Your 5-Stage Webinar Marketing Workflow

By redback

There’s nothing worse than lining up your speakers, identifying the best time, choosing your technology provider and everything else that goes into planning a webinar, but then seeing registrations come in at a drip feed, or the number of attendees being well below the number of registrants that signed up.

The old adage ‘If you build it they will come’ might work for the ghosts of baseball players past, but webinars, like physical events, need to be promoted.

That doesn’t mean it’s hard to get the word out — especially when you’re marketing your webinar to current or prospective clients, partners, stakeholders, relevant industry groups or like-minded individuals with whom you already have some kind of relationship.

We’ve put together a 5-stage webinar marketing workflow that will help you cover all the bases.

 

1. Content preparation

 

Choosing a suitable topic or focus area aligned with the objective of your webinar — and working out the best way to frame it — is key to any successful event. It’s also key to your marketing plan.

When you’re planning your content keep in mind your target audience and what channels and networks you’ll be promoting it through, because the two go hand-in-hand.

Research the content to ensure it’s the right topic for your audience. If possible, run a survey. One opportunity to do this might be at the end of a webinar, or when following up after it.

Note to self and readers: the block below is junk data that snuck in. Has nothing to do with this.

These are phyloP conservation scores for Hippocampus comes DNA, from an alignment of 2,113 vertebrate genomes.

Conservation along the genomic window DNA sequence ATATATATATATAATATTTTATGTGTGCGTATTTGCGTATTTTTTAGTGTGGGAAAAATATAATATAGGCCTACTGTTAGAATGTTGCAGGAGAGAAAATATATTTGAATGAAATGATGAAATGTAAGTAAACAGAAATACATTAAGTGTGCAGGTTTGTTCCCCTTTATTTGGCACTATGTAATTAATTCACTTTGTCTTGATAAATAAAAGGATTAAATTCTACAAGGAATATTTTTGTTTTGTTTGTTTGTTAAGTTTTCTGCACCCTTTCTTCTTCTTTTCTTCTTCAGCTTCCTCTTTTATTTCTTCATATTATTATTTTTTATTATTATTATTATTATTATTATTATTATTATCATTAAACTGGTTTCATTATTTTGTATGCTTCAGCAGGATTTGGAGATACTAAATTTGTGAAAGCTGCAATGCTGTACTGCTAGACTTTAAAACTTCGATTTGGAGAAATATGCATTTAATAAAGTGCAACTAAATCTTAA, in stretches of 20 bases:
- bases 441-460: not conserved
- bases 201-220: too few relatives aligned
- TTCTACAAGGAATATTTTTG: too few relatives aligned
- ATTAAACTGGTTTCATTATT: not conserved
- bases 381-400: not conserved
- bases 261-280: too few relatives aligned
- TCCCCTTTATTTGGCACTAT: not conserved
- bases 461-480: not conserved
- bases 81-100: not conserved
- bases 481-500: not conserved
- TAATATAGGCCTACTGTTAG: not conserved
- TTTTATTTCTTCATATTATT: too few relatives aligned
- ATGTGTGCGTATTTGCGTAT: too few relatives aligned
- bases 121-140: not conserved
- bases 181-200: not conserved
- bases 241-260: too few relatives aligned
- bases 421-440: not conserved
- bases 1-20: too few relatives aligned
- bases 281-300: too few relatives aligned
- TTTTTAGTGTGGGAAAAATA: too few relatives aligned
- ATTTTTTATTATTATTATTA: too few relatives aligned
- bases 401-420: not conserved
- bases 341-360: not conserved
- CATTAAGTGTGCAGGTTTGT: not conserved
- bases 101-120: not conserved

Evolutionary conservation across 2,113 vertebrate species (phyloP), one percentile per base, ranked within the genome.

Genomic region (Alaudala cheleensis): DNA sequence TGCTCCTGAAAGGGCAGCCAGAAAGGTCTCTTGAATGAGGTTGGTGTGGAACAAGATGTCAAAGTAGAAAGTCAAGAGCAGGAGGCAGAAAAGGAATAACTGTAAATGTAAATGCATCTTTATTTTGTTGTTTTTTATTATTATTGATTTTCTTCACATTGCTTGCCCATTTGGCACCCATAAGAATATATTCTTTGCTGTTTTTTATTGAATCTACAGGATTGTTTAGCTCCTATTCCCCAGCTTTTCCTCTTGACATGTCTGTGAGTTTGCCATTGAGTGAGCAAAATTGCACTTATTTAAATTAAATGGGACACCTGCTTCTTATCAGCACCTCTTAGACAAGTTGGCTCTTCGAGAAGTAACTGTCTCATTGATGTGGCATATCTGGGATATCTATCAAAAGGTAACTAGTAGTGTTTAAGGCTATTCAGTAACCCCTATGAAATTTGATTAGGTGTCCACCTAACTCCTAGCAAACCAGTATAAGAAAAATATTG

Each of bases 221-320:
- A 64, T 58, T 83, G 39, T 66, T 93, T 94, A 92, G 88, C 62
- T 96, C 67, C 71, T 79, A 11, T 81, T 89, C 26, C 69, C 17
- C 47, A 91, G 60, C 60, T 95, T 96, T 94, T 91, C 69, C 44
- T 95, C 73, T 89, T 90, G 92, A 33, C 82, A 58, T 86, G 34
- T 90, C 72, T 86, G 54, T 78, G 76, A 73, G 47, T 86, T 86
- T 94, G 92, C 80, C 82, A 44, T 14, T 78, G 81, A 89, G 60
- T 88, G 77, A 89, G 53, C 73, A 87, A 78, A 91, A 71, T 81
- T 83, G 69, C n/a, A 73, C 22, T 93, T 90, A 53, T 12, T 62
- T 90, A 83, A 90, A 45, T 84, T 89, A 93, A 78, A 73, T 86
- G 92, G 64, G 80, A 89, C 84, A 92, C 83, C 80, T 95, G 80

Offering a solution to a problem you know your target audience has is a great way of attracting attention.

Think about how you can create a narrative that will run throughout your webinar, and end in a conclusion that solves the problem or answers the question you’ve posed.

 

Choosing a title

Remember that you’ll be promoting your event across a variety of different channels and formats — from a landing page to an email signature — so consider things like the length of your title and tagline. You might also consider:

  • Asking a question: Asking questions engages audiences. Using the words ‘how’, ‘why’, ‘when’ and ‘what’ resonates with people and will get them thinking about their own objectives. For example: ‘Are you bringing up your kids the right way?’.
  • Being negative: Looking at your topic from a negative perspective can be a better way of attracting your audience’s attention. For example, ‘How NOT to bring up your kids.’
  • Using numbers: Be upfront and let people know what they’re going to walk away with from your webinar. People love numbers and lists and they will definitely increase click-through rates. For example, ‘5 Mistakes NOT to make with your kids’.

 

2. Prepare your collateral

 

Once you’ve established your event title, key copy lines and call to action, it’s time to think about the most effective way you can get that message across through your marketing channels.

 

Landing page

The first piece of collateral to complete is your landing page.

It should include the title, topic, presenters (name and title), date, time, and, if it’s a paid event, the cost.

It’s a good idea to include a short introduction of 2 to 3 sentences. This is a good place to include the ‘big question’, relevant statistic or impact statement that you’ve already established.